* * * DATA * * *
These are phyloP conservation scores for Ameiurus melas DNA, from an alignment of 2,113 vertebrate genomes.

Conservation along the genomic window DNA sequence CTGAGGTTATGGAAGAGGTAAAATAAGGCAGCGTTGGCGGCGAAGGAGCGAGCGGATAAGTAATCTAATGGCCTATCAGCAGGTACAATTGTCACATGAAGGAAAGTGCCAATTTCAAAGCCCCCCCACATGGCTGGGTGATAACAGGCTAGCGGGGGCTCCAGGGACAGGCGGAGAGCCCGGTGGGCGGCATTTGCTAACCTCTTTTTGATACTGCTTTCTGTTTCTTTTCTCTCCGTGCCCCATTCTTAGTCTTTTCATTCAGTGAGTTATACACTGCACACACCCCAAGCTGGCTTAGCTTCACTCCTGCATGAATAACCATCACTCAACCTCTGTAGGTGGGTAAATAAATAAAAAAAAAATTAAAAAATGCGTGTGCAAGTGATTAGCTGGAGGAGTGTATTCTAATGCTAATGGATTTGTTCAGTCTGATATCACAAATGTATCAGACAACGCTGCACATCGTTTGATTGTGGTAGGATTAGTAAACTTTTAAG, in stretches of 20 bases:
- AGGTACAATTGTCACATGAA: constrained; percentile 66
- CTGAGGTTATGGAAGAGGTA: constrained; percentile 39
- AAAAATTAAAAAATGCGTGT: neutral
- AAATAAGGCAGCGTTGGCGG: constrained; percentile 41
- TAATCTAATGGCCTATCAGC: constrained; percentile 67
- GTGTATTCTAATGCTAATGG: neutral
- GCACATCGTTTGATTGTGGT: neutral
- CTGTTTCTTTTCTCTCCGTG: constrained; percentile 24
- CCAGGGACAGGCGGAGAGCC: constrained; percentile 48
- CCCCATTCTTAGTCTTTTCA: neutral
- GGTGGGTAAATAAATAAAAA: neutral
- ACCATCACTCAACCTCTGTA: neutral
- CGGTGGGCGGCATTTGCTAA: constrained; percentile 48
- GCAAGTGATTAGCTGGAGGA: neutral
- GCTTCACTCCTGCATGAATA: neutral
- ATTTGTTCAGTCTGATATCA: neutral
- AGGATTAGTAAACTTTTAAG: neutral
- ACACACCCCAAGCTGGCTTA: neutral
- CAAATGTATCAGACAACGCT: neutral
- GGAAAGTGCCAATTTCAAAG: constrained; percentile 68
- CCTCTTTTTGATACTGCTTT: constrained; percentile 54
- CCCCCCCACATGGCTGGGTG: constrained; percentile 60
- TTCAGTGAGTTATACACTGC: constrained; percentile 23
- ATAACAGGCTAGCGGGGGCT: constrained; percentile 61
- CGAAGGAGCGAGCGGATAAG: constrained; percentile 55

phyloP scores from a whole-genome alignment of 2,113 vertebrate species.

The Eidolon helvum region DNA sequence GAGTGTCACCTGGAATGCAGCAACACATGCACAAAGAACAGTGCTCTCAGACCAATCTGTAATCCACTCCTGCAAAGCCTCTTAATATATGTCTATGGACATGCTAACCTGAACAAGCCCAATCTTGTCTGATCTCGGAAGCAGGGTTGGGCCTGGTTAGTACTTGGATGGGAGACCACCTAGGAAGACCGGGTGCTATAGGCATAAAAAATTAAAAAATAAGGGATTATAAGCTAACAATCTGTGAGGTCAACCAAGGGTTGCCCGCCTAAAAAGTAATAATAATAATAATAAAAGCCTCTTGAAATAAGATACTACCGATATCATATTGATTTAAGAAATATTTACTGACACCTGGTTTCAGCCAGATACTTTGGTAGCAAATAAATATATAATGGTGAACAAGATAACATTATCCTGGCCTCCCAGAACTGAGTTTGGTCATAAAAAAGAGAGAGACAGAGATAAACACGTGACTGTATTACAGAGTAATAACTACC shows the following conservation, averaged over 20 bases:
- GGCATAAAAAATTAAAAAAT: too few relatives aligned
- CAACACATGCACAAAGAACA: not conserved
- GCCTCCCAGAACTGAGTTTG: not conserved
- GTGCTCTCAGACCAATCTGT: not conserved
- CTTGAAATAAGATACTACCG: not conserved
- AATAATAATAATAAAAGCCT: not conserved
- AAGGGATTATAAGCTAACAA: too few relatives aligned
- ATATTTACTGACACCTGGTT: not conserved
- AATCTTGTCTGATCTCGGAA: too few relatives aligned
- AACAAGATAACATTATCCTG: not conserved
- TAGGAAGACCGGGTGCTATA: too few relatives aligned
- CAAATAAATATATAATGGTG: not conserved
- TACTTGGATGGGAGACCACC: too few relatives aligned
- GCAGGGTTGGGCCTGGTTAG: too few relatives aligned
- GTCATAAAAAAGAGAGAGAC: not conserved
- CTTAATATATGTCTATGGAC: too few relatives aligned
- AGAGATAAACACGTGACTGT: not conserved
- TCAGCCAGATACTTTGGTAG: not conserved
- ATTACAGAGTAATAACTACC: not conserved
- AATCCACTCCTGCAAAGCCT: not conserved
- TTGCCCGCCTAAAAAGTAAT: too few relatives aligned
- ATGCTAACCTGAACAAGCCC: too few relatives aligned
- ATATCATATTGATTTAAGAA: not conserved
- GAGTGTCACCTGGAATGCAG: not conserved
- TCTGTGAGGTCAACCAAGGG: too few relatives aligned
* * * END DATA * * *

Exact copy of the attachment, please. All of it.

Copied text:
These are phyloP conservation scores for Ameiurus melas DNA, from an alignment of 2,113 vertebrate genomes.

Conservation along the genomic window DNA sequence CTGAGGTTATGGAAGAGGTAAAATAAGGCAGCGTTGGCGGCGAAGGAGCGAGCGGATAAGTAATCTAATGGCCTATCAGCAGGTACAATTGTCACATGAAGGAAAGTGCCAATTTCAAAGCCCCCCCACATGGCTGGGTGATAACAGGCTAGCGGGGGCTCCAGGGACAGGCGGAGAGCCCGGTGGGCGGCATTTGCTAACCTCTTTTTGATACTGCTTTCTGTTTCTTTTCTCTCCGTGCCCCATTCTTAGTCTTTTCATTCAGTGAGTTATACACTGCACACACCCCAAGCTGGCTTAGCTTCACTCCTGCATGAATAACCATCACTCAACCTCTGTAGGTGGGTAAATAAATAAAAAAAAAATTAAAAAATGCGTGTGCAAGTGATTAGCTGGAGGAGTGTATTCTAATGCTAATGGATTTGTTCAGTCTGATATCACAAATGTATCAGACAACGCTGCACATCGTTTGATTGTGGTAGGATTAGTAAACTTTTAAG, in stretches of 20 bases:
- AGGTACAATTGTCACATGAA: constrained; percentile 66
- CTGAGGTTATGGAAGAGGTA: constrained; percentile 39
- AAAAATTAAAAAATGCGTGT: neutral
- AAATAAGGCAGCGTTGGCGG: constrained; percentile 41
- TAATCTAATGGCCTATCAGC: constrained; percentile 67
- GTGTATTCTAATGCTAATGG: neutral
- GCACATCGTTTGATTGTGGT: neutral
- CTGTTTCTTTTCTCTCCGTG: constrained; percentile 24
- CCAGGGACAGGCGGAGAGCC: constrained; percentile 48
- CCCCATTCTTAGTCTTTTCA: neutral
- GGTGGGTAAATAAATAAAAA: neutral
- ACCATCACTCAACCTCTGTA: neutral
- CGGTGGGCGGCATTTGCTAA: constrained; percentile 48
- GCAAGTGATTAGCTGGAGGA: neutral
- GCTTCACTCCTGCATGAATA: neutral
- ATTTGTTCAGTCTGATATCA: neutral
- AGGATTAGTAAACTTTTAAG: neutral
- ACACACCCCAAGCTGGCTTA: neutral
- CAAATGTATCAGACAACGCT: neutral
- GGAAAGTGCCAATTTCAAAG: constrained; percentile 68
- CCTCTTTTTGATACTGCTTT: constrained; percentile 54
- CCCCCCCACATGGCTGGGTG: constrained; percentile 60
- TTCAGTGAGTTATACACTGC: constrained; percentile 23
- ATAACAGGCTAGCGGGGGCT: constrained; percentile 61
- CGAAGGAGCGAGCGGATAAG: constrained; percentile 55

phyloP scores from a whole-genome alignment of 2,113 vertebrate species.

The Eidolon helvum region DNA sequence GAGTGTCACCTGGAATGCAGCAACACATGCACAAAGAACAGTGCTCTCAGACCAATCTGTAATCCACTCCTGCAAAGCCTCTTAATATATGTCTATGGACATGCTAACCTGAACAAGCCCAATCTTGTCTGATCTCGGAAGCAGGGTTGGGCCTGGTTAGTACTTGGATGGGAGACCACCTAGGAAGACCGGGTGCTATAGGCATAAAAAATTAAAAAATAAGGGATTATAAGCTAACAATCTGTGAGGTCAACCAAGGGTTGCCCGCCTAAAAAGTAATAATAATAATAATAAAAGCCTCTTGAAATAAGATACTACCGATATCATATTGATTTAAGAAATATTTACTGACACCTGGTTTCAGCCAGATACTTTGGTAGCAAATAAATATATAATGGTGAACAAGATAACATTATCCTGGCCTCCCAGAACTGAGTTTGGTCATAAAAAAGAGAGAGACAGAGATAAACACGTGACTGTATTACAGAGTAATAACTACC shows the following conservation, averaged over 20 bases:
- GGCATAAAAAATTAAAAAAT: too few relatives aligned
- CAACACATGCACAAAGAACA: not conserved
- GCCTCCCAGAACTGAGTTTG: not conserved
- GTGCTCTCAGACCAATCTGT: not conserved
- CTTGAAATAAGATACTACCG: not conserved
- AATAATAATAATAAAAGCCT: not conserved
- AAGGGATTATAAGCTAACAA: too few relatives aligned
- ATATTTACTGACACCTGGTT: not conserved
- AATCTTGTCTGATCTCGGAA: too few relatives aligned
- AACAAGATAACATTATCCTG: not conserved
- TAGGAAGACCGGGTGCTATA: too few relatives aligned
- CAAATAAATATATAATGGTG: not conserved
- TACTTGGATGGGAGACCACC: too few relatives aligned
- GCAGGGTTGGGCCTGGTTAG: too few relatives aligned
- GTCATAAAAAAGAGAGAGAC: not conserved
- CTTAATATATGTCTATGGAC: too few relatives aligned
- AGAGATAAACACGTGACTGT: not conserved
- TCAGCCAGATACTTTGGTAG: not conserved
- ATTACAGAGTAATAACTACC: not conserved
- AATCCACTCCTGCAAAGCCT: not conserved
- TTGCCCGCCTAAAAAGTAAT: too few relatives aligned
- ATGCTAACCTGAACAAGCCC: too few relatives aligned
- ATATCATATTGATTTAAGAA: not conserved
- GAGTGTCACCTGGAATGCAG: not conserved
- TCTGTGAGGTCAACCAAGGG: too few relatives aligned